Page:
In a recent project, Renault in France created a VVL-development strategy that takes a fraction of the time of past approaches, making the technology affordable for mass-market diesel cars. The project focused on creating a detailed computer-simulation model of the entire diesel engine, including the complex VVL controls using software such as our LMS.Imagine.Lab AMESim.

The virtual engine captures the design process and can readily be reused to develop numerous future vehicles. Engineers would simply enter the different parameters for the particular car model and engine-type instead of creating the entire VVL and engine configuration from scratch.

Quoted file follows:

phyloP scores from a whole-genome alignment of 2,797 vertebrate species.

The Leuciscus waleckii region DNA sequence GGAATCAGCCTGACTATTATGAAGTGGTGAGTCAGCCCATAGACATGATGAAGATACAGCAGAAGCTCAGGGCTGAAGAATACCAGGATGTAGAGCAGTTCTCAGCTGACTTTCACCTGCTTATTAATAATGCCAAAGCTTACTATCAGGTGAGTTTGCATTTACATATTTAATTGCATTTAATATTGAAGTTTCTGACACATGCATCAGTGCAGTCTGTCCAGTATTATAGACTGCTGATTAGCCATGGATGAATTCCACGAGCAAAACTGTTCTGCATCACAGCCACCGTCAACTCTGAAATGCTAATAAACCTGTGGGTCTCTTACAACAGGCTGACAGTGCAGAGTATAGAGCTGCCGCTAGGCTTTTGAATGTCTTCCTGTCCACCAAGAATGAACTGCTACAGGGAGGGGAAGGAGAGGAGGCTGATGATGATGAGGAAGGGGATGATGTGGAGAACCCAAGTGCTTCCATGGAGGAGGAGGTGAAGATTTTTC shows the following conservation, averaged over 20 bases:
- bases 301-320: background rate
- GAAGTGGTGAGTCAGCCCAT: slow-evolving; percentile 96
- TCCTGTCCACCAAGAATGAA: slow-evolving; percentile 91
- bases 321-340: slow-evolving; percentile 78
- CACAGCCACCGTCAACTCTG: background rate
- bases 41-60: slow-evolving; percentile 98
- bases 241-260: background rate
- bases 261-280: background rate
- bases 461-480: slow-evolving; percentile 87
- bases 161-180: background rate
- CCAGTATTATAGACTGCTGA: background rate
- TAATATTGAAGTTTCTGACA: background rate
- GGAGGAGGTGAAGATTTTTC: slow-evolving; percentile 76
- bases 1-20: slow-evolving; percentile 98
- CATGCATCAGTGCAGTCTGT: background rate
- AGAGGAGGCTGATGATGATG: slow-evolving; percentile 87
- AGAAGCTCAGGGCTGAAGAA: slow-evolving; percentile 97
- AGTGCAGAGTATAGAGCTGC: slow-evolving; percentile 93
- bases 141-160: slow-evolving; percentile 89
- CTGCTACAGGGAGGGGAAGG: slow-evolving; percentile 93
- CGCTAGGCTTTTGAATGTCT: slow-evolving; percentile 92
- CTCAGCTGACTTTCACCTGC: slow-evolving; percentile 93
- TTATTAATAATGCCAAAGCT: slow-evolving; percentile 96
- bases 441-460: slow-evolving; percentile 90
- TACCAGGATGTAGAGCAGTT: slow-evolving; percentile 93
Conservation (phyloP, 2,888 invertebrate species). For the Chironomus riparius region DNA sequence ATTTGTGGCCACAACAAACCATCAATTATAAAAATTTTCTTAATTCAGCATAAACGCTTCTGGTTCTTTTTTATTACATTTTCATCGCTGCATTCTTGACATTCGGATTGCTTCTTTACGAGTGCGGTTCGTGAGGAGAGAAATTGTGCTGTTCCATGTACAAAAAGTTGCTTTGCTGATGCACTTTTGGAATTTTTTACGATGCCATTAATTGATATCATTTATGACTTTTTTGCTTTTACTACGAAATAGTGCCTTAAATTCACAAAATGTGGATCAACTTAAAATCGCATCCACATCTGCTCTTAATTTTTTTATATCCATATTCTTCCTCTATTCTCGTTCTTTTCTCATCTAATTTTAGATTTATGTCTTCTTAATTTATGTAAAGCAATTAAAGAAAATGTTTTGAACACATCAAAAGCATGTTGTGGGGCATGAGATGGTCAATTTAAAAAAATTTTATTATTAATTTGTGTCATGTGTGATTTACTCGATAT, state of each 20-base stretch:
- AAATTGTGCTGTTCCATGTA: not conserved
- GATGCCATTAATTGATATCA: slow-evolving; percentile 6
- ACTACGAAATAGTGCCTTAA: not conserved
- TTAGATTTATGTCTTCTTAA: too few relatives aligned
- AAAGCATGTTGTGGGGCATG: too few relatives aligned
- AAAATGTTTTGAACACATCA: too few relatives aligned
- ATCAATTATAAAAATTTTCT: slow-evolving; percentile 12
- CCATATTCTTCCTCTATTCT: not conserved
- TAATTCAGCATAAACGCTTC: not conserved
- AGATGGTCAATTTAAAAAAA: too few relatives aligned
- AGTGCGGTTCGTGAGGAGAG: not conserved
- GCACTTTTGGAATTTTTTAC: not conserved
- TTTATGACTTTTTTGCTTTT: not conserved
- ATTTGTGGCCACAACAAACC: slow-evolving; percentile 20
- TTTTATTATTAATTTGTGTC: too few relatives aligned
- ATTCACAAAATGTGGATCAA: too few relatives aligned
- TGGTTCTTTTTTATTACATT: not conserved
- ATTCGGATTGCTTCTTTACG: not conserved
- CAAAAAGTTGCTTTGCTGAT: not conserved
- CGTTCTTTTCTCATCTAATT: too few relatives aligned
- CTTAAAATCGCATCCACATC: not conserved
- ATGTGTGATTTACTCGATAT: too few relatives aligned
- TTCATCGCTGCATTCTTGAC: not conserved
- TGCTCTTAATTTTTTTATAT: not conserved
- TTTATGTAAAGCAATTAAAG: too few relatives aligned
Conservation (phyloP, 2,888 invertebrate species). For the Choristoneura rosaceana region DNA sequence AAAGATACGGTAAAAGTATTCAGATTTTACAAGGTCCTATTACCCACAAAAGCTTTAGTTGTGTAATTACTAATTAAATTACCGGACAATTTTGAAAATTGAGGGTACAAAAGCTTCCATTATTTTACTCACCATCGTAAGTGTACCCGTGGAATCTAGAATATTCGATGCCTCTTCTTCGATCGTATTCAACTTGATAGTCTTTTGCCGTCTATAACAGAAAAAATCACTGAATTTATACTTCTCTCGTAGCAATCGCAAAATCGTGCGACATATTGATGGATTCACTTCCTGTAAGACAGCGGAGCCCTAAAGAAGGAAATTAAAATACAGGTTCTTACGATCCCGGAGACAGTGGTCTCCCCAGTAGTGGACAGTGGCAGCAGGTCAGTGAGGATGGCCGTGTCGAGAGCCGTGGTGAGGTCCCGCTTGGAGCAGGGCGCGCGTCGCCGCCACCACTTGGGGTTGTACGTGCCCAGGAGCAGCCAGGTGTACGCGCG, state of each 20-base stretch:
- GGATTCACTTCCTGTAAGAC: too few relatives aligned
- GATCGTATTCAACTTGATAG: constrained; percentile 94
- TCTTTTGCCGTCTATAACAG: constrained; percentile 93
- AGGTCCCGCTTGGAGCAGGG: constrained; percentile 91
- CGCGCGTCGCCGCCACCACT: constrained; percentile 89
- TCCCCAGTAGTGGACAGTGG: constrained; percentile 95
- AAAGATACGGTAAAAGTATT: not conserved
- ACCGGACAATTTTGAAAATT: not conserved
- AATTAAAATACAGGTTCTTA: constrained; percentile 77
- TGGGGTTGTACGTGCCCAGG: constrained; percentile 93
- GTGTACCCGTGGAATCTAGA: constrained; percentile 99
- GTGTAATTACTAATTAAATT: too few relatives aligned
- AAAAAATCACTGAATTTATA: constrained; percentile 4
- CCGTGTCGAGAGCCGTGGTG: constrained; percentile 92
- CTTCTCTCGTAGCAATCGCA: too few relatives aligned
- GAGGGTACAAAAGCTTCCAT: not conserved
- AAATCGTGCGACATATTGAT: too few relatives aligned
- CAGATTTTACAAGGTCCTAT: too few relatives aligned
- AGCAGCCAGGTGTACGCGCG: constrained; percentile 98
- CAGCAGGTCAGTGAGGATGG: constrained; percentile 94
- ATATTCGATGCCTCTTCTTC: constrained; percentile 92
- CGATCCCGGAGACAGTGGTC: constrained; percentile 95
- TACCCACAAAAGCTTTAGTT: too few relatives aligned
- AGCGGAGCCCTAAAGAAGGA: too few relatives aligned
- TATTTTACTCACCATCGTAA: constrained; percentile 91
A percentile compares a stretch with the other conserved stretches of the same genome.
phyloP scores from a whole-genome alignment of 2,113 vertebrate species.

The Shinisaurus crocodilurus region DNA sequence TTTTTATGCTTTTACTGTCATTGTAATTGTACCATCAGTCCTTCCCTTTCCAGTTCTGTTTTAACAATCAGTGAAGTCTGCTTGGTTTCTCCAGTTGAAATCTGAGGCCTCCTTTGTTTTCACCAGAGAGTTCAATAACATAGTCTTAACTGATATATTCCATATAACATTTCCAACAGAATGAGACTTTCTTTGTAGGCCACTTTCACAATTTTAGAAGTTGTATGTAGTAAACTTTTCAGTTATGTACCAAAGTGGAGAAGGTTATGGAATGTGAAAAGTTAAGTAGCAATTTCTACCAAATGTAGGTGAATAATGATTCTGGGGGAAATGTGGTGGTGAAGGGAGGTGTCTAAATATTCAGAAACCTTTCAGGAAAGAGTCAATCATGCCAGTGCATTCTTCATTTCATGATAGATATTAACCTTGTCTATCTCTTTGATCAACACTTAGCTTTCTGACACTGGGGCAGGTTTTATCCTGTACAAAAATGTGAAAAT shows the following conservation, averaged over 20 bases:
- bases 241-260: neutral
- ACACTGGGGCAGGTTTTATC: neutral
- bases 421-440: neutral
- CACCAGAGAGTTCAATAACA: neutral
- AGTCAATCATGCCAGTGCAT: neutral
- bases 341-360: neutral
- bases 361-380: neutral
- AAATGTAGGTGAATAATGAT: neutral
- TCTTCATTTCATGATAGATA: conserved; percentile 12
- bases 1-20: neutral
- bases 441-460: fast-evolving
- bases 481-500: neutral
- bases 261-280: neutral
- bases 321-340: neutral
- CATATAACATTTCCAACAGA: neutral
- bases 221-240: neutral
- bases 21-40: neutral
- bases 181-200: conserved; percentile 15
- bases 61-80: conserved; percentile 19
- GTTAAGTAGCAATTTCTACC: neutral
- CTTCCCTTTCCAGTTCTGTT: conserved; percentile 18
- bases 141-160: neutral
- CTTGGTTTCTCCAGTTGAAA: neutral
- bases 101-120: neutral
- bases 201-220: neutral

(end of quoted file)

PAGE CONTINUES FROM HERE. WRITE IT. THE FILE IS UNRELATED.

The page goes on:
The virtual engine model of the recent Renault M9Rb engine was created in simulation software selected for its capability to represent hydraulic, pneumatic, electrical, thermal, and mechanical behavior as well as control logic in a single, unified physics-based model. Engineers created the model by dragging, dropping, and interconnecting simple icons in a building-block fashion to create what looks like a simple sketch that shows the relationship of the various elements. In fact, underlying the sketch is an advanced representation of how the physical system will operate in the real world.

Engineers started by using application-specific modules of the simulation software to create detailed representations of engine control, fuel injection, and compression-ignition combustion. Also modeled were the valves, intake and exhaust ports, as well as the turbocharger, low-pressure exhaust-gas recirculation (EGR) loop with exhaust back-pressure control flap, and a particulate filter. Simulation output from the model under various operating conditions accurately predicted engine performance including gas pressure and temperature.